Mother was never long for this world, so it seemed to me. I have been told she was once one of Lima’s most beautiful women, but she had faded from that glory by the time I can remember her. Her skin was always a spectral shade, her breathing labored and her eyes unfocused. In her last year of life she was rarely coherent, subsiding often into a fever-like state where she would rave about those in San Sebastién, who had conspired against her and condemned her to this exile. She told me, in one of her final lucid moments before she succumbed to the pox that swept through Lima that winter, how sorry she was that she would not have more time with me. Though I was young I understood what her meaning was.

There was so much I was going to teach you, she told me. So much you needed to learn. The world will be difficult for you. It was for me. That is our lot. I only hope you do more than I have with what you have been given.

I do not know if I have succeeded in this regard. My life has been a series of wrong turns, each leading me farther astray. Who knows what the future offers, though I fear you will have more to say in that regard than I. Perhaps that is for the best, given all I have done.

I fear my thoughts have overwhelmed me, this pen, so burdensome; it has dragged my spirit down to a step before damnation. What a punishment you have devised for me! You would say it is no such thing, that it is for my and your edification. I have not thought of these times in many years. They were not kind to me, though few times have been, as you shall see. Onward.

Following my mother’s death I was sent to pass the remainder of my days in Convent of La Encarnación. I was eleven or twelve perhaps and my father had long determined that I was not suitable material for marriage. His family name was at stake. I would have been sent to a monastery earlier, I am certain, had my mother not opposed it. I was her only true companion in those last years. With her gone there was nothing left for me in that home and there had been so little happiness, even when she was alive, that I went to the convent gladly. Our family was important enough that my dowry was easily paid for and I was ensconced as a novice in its enclosure…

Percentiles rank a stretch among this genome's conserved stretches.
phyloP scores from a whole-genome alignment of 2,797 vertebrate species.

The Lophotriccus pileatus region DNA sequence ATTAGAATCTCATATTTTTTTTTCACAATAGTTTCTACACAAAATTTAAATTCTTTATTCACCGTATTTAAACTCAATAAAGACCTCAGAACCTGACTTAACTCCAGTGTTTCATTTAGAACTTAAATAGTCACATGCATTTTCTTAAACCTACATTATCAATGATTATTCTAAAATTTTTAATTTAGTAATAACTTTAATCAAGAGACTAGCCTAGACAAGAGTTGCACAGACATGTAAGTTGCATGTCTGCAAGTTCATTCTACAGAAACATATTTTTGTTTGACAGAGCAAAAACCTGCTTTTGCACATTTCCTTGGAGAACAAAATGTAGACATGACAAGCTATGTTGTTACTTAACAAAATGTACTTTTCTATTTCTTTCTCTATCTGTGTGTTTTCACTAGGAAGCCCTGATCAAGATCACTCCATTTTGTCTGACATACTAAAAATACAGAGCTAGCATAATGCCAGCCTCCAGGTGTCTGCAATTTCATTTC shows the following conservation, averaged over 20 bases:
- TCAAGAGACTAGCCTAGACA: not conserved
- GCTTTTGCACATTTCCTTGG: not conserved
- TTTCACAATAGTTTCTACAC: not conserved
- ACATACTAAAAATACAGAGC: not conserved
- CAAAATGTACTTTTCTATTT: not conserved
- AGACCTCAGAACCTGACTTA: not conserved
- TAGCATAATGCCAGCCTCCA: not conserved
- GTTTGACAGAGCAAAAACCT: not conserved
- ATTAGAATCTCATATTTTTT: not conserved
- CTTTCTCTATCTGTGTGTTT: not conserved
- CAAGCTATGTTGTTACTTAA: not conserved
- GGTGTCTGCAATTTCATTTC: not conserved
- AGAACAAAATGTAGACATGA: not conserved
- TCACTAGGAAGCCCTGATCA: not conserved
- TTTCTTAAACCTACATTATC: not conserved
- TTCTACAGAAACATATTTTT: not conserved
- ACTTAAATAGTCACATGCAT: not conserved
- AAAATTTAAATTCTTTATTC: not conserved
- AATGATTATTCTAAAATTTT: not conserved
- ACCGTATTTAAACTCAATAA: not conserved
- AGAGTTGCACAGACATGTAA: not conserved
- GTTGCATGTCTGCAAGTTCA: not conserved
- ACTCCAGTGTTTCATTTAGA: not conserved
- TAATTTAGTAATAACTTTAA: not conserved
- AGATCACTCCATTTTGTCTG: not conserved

From Maleficio in the Cloister by Clint Westgard

Forthcoming March, 2013

Forthcoming: Smeagol Blues

Smeagol Blues

For as long as he can remember, growing up on the Canadian prairies, David has been drawn to the house. Called the Faulkenbourg Place by the locals after the Swede who had homesteaded the quarter, it is an unremarkable, ramshackle thing, worn by too many harsh seasons on the prairies. David’s curiosity will lead him to an investigation of the strange history of one of its inhabitants, Louie Glazer, a man who had disappeared without a trace thirty years before. Despite these  and other ominous signs he remains in its thrall, a power beyond his reckoning, that will lead him to an act of betrayal and a startling discovery as to the nature the nature of the place itself.

A short story by Clint Westgard
Forthcoming April 2013